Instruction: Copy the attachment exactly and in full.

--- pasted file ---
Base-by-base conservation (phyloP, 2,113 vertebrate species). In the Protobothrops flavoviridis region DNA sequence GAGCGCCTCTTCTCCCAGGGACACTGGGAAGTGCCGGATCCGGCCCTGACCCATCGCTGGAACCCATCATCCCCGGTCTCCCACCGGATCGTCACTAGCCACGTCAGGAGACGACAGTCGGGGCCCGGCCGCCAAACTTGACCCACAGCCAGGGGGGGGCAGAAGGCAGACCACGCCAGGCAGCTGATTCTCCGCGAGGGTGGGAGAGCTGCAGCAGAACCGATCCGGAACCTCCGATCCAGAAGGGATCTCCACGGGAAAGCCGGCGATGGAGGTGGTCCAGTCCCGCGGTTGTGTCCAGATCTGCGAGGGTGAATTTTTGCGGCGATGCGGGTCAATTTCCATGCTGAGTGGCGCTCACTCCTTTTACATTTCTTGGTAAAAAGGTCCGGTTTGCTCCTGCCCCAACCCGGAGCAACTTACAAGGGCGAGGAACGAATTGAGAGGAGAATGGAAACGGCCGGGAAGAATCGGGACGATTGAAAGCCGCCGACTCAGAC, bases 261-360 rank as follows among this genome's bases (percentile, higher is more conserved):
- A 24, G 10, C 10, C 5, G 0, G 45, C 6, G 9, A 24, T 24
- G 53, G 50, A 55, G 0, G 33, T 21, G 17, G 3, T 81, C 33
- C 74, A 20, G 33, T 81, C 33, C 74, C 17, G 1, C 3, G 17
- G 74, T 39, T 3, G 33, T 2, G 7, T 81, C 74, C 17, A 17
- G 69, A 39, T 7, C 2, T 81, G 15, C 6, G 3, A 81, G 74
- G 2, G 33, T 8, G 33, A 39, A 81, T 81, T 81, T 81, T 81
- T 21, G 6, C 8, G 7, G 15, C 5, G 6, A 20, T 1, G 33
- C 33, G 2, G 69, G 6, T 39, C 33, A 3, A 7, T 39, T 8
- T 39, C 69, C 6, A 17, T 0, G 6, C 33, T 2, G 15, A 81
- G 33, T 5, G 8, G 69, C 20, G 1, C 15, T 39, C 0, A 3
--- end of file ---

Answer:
Base-by-base conservation (phyloP, 2,113 vertebrate species). In the Protobothrops flavoviridis region DNA sequence GAGCGCCTCTTCTCCCAGGGACACTGGGAAGTGCCGGATCCGGCCCTGACCCATCGCTGGAACCCATCATCCCCGGTCTCCCACCGGATCGTCACTAGCCACGTCAGGAGACGACAGTCGGGGCCCGGCCGCCAAACTTGACCCACAGCCAGGGGGGGGCAGAAGGCAGACCACGCCAGGCAGCTGATTCTCCGCGAGGGTGGGAGAGCTGCAGCAGAACCGATCCGGAACCTCCGATCCAGAAGGGATCTCCACGGGAAAGCCGGCGATGGAGGTGGTCCAGTCCCGCGGTTGTGTCCAGATCTGCGAGGGTGAATTTTTGCGGCGATGCGGGTCAATTTCCATGCTGAGTGGCGCTCACTCCTTTTACATTTCTTGGTAAAAAGGTCCGGTTTGCTCCTGCCCCAACCCGGAGCAACTTACAAGGGCGAGGAACGAATTGAGAGGAGAATGGAAACGGCCGGGAAGAATCGGGACGATTGAAAGCCGCCGACTCAGAC, bases 261-360 rank as follows among this genome's bases (percentile, higher is more conserved):
- A 24, G 10, C 10, C 5, G 0, G 45, C 6, G 9, A 24, T 24
- G 53, G 50, A 55, G 0, G 33, T 21, G 17, G 3, T 81, C 33
- C 74, A 20, G 33, T 81, C 33, C 74, C 17, G 1, C 3, G 17
- G 74, T 39, T 3, G 33, T 2, G 7, T 81, C 74, C 17, A 17
- G 69, A 39, T 7, C 2, T 81, G 15, C 6, G 3, A 81, G 74
- G 2, G 33, T 8, G 33, A 39, A 81, T 81, T 81, T 81, T 81
- T 21, G 6, C 8, G 7, G 15, C 5, G 6, A 20, T 1, G 33
- C 33, G 2, G 69, G 6, T 39, C 33, A 3, A 7, T 39, T 8
- T 39, C 69, C 6, A 17, T 0, G 6, C 33, T 2, G 15, A 81
- G 33, T 5, G 8, G 69, C 20, G 1, C 15, T 39, C 0, A 3